China’s dominance in the rare earth metals industry can keep on fueling the VanEck Vectors Rare Earth/Strategic Metals ETF (REMX). A number of the fund’s top holdings are in China, which also gives investors international exposure.
REMX, which is up over 70% in the past year alone, seeks to replicate as closely as possible, before fees and expenses, the price and yield performance of the MVIS® Global Rare Earth/Strategic Metals Index. The fund normally invests at least 80% of its total assets in securities that comprise the fund’s benchmark index.
The index includes companies primarily engaged in a variety of activities that are related to the producing, refining, and recycling of rare earth and strategic metals and minerals.
Speaking of momentum, we can use technical indicators to confirm whether the uptrend may still have legs. With a relative strength index (RSI) indicator, REMX is just above overbought levels, so momentum is indeed strong.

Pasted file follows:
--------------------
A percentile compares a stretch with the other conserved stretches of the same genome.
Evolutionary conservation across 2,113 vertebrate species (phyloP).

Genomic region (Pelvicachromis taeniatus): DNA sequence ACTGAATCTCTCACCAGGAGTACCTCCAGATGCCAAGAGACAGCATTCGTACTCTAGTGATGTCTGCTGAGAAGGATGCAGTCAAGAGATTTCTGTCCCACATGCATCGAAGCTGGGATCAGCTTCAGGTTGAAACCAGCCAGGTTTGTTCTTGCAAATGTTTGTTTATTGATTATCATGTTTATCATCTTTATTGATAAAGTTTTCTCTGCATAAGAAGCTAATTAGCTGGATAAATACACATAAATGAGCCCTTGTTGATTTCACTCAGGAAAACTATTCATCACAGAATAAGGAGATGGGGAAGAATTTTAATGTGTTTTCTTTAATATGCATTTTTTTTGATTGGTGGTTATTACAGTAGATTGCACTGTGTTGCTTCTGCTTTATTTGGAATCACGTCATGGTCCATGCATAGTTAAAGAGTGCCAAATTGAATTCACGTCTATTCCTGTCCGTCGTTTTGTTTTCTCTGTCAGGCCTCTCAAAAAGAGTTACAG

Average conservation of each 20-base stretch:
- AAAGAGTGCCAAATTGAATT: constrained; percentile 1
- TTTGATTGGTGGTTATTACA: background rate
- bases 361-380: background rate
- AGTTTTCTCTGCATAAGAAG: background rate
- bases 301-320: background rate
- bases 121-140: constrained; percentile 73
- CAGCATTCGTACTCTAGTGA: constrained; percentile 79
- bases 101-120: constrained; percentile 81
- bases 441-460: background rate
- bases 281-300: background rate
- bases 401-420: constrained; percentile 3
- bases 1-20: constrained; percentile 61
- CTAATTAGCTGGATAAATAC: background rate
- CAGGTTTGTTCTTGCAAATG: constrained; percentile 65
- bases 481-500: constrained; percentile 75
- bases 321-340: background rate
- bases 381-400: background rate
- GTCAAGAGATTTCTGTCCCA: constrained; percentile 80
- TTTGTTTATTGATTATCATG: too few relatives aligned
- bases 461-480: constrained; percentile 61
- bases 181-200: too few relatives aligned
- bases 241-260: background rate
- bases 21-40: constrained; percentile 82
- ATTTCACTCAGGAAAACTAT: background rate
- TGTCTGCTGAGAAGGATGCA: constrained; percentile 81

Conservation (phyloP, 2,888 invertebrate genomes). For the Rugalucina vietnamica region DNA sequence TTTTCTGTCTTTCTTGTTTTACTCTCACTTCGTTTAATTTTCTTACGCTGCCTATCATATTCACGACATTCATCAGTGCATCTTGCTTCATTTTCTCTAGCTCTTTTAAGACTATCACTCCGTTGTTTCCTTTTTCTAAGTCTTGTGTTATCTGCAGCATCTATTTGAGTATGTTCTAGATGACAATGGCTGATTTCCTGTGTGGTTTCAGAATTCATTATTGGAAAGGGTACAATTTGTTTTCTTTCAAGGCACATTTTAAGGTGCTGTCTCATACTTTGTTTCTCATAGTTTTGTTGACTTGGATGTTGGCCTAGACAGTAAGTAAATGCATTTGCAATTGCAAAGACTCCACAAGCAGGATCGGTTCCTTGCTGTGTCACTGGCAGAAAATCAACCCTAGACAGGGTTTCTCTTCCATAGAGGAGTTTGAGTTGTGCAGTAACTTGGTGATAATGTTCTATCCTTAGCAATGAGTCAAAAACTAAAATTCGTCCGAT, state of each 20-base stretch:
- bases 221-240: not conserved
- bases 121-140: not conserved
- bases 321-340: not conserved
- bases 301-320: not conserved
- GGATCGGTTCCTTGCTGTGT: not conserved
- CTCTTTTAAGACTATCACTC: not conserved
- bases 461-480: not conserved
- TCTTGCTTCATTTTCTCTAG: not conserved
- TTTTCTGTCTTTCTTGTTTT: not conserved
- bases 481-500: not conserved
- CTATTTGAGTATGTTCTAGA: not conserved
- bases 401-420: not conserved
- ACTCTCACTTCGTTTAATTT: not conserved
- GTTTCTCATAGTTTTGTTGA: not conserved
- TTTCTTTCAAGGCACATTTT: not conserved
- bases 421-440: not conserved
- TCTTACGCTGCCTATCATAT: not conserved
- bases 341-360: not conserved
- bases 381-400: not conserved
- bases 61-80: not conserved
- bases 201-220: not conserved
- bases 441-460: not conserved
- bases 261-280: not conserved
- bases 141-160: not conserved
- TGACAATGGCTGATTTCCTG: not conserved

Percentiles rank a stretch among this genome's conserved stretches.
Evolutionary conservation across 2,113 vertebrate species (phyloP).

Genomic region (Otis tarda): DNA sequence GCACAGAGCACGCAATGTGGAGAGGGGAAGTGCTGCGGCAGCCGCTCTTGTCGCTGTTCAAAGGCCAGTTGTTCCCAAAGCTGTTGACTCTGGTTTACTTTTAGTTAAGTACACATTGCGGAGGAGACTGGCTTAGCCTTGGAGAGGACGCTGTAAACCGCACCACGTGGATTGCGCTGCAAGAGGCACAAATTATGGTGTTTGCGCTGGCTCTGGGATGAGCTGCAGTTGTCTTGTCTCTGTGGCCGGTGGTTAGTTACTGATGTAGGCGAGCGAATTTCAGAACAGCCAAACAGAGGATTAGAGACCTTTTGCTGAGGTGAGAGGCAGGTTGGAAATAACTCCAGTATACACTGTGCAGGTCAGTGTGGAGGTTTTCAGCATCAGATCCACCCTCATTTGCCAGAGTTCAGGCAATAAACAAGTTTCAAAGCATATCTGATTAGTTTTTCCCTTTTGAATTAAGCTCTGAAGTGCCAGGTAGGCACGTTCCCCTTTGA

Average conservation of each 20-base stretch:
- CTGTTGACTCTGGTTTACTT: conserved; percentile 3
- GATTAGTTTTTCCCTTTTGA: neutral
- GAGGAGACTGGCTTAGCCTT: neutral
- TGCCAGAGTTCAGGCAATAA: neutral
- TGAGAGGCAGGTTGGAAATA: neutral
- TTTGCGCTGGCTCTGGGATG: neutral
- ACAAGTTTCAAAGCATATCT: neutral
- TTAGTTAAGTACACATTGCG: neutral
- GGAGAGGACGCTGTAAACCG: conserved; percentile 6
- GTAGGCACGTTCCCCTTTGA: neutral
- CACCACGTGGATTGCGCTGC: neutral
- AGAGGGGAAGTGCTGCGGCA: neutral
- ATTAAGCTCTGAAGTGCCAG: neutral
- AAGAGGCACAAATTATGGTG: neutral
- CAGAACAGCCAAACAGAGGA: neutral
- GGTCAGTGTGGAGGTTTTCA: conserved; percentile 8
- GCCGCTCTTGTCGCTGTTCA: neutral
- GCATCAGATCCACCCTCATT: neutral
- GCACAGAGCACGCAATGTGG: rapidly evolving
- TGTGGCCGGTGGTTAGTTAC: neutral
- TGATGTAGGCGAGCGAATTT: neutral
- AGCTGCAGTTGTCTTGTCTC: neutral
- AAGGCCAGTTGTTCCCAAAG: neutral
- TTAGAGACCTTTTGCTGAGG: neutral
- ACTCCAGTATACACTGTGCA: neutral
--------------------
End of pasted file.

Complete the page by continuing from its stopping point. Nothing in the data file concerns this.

However, a stochastic relative strength index (StochRSI) shows a level of 0.349, which is just above oversold levels. The two opposing indicators could mean REMX still has room to run, or that a drop could take place to test a support level of about $73.
What traders can watch is to see if REMX can breach the high of $79.67 made on January 8. If buyers can break that resistance barrier, more upside could be ahead for this rare earth metals ETF.
China’s Virtual Monopoly
A Visual Capitalist article discussed China’s sheer dominance in the rare earth metals industry. Per the article, “as the world transitions to a cleaner future, the demand for rare earth metals is expected to nearly double by 2030, and countries are in need of a reliable supply chain.”
“China’s virtual monopoly in rare earth metals not only gives it a strategic upper hand over heavily dependent countries like the U.S.—which imports 80% of its rare earths from China—but also makes the supply chain anything but reliable,” the article added further.
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